HTC took to its ViveCon virtual reality conference to announce two new VR headsets that cater to professional and enterprise needs. From the stand-alone Vive Focus 3 to the PC-based HTC Vive Pro 2, HTC VR owners will benefit from some big upgrades this year. The company cited PwC’s research, which predicts that VR and AR will add more than $1.4 trillion to the global economy by 2030 in highlighting the importance of virtual reality. At stake is the creation of hundreds of thousands of new jobs across every sector and industry, HTC said.
To prepare businesses for the VR revolution, both new HTC Vive headsets have been refreshed to feature a wider 120-degree field of view (FOV) for a more natural and immersive look into the virtual world, enhanced refresh rates, a dual element lens design, and a total display resolution of 5K. The company claimed that both headsets are designed to be comfortable to wear, which is important for long sessions in VR.
“The set of solutions HTC Vive is going to introduce today are made from the ground up for businesses, enterprises, and professionals,” HTC executives stated during the company’s keynote presentation. “We honed in on some areas to deliver the best results. The easiest execution, and the fastest and most compliant deployment.” The company claimed that it engaged with users and listened to feedback, and the HTC Focus 3 and HTC Vive Pro 2 were created in response.
HTC Vive Focus 3
HTC made some big changes to make stand-alone virtual reality experiences more immersive and natural, and the company spent a considerable amount of the Focus 3’s introduction talking about the headset’s screen. New this year is a dual-2.5K display that results in an overall combined resolution of 5K. HTC claimed this is a 260% boost from the prior generation all-in-one headset. The company also stated that the subpixels have also been increased, and now there are 400% more subpixels across the entire display.
The Vive Focus 3 also widens the field-of-view to 120 degrees this year and bumps the refresh rate to 90Hz, up from 60Hz. O’Brien claimed that this level is on par with many PC-based virtual reality headsets. Given that the Focus 3 is intended as a stand-alone solution, HTC designed the battery to be easily replaceable, and the rear-mounted battery serves as a counterweight for added comfort rather than forcing the VR’s screen to your face. The battery can also be quickly recharged, reaching 50% in just 30 minutes, HTC claimed.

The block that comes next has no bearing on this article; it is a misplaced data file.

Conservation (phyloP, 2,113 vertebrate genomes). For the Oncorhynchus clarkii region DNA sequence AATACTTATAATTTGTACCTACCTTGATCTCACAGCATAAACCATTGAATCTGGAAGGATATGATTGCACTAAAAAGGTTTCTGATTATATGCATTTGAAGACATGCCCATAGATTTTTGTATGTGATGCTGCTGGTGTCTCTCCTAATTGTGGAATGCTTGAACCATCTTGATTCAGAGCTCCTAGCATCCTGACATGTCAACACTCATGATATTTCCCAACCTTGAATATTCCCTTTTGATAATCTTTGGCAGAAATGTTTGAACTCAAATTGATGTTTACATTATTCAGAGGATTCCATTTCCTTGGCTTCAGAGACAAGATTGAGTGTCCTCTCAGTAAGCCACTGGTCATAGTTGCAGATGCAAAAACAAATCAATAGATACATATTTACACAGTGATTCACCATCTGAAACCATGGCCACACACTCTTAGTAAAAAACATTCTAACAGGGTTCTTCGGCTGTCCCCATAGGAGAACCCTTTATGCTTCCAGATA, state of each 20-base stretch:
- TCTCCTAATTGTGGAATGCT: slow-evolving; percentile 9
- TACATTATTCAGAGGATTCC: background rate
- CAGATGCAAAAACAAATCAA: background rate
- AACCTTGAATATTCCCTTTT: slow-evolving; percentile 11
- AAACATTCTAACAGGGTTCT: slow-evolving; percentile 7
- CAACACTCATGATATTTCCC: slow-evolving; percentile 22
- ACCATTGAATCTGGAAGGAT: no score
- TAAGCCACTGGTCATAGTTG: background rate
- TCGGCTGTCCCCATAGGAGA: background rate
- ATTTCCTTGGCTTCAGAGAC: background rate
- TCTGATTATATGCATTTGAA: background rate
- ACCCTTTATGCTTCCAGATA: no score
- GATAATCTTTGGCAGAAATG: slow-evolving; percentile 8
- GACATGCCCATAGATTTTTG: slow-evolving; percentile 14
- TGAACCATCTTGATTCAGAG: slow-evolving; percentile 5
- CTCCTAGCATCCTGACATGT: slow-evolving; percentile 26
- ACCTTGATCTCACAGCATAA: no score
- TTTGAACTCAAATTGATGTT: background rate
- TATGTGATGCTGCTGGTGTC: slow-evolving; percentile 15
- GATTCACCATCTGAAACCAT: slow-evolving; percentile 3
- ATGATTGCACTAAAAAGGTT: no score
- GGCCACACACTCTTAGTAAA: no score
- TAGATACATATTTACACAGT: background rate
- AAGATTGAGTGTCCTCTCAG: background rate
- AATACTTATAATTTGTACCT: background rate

Other features include an adjustable IPD to adjust the distance between the screens to match your eyes, and life-like open-back audio, noise-canceling microphones, and an A.I.-powered inside-out tracking algorithm that is designed to work with the headset’s four high fields of view cameras.
“Privacy is at the forefront with all tracking data stored in an encrypted partition on the headset, using a method where it’s practically impossible to reverse engineer,” HTC claimed. Powering the Vive Focus 3 is Qualcomm’s Snapdragon XR chipset, which comes with 8GB of RAM. The headset is kept cool with a heat pipe and a single fan.
HTC Vive Pro 2
For users who need more power than a stand-alone solution, HTC also introduced its updated Vive Pro 2. Like the stand-alone Focus 3, the Vive Pro 2 features a wide 120-degree field of view, a 5K combined resolution display, and a focus on comfort and ergonomics. What sets the Vive Focus Pro 2 apart — other than it requires powerful PC-based graphics — is that it supports a faster 120Hz refresh rate compared to the Focus 3’s 90Hz.
“You can see an amazing amount of detail with Vive Pro 2 to complement the crisp and sharp screen.,” HTC said. And to complement the immersive visuals will be 3D spatial audio support with the integrated headphones. To get to this level of picture clarity, HTC worked with Nvidia and AMD, and the Pro 2 is the first headset to leverage the Display Stream Compression technology, which is a lossless way of squeezing all of the visual data while maintaining backward compatibility with DisplayPort 1.2, HTC executives said.
“That means if your PC was compatible with the original Vive Pro, it’s also compatible with Vive Pro 2,” HTC stated. “If your graphics card doesn’t support display stream compression, you can still benefit from the panel’s new massively reduced screen door effects. All of this means more details and complex models, or remain sharp and clear, even as you’re moving.”
Like the original Vive Pro, comfort is still a major part of the headset’s design, with padded gaskets that work with eyeglasses, adjustable IPD, and more. HTC said that the Vive Pro 2 is backward compatible with existing trackers and the ecosystem of hardware, so you can mix and match your setup. The HTC Vive Pro 2 will go on sale on June 3, and pre-orders start today. Focus 3 will go on sale on June 24. HTC did not announce pricing for either headset during its keynote presentation.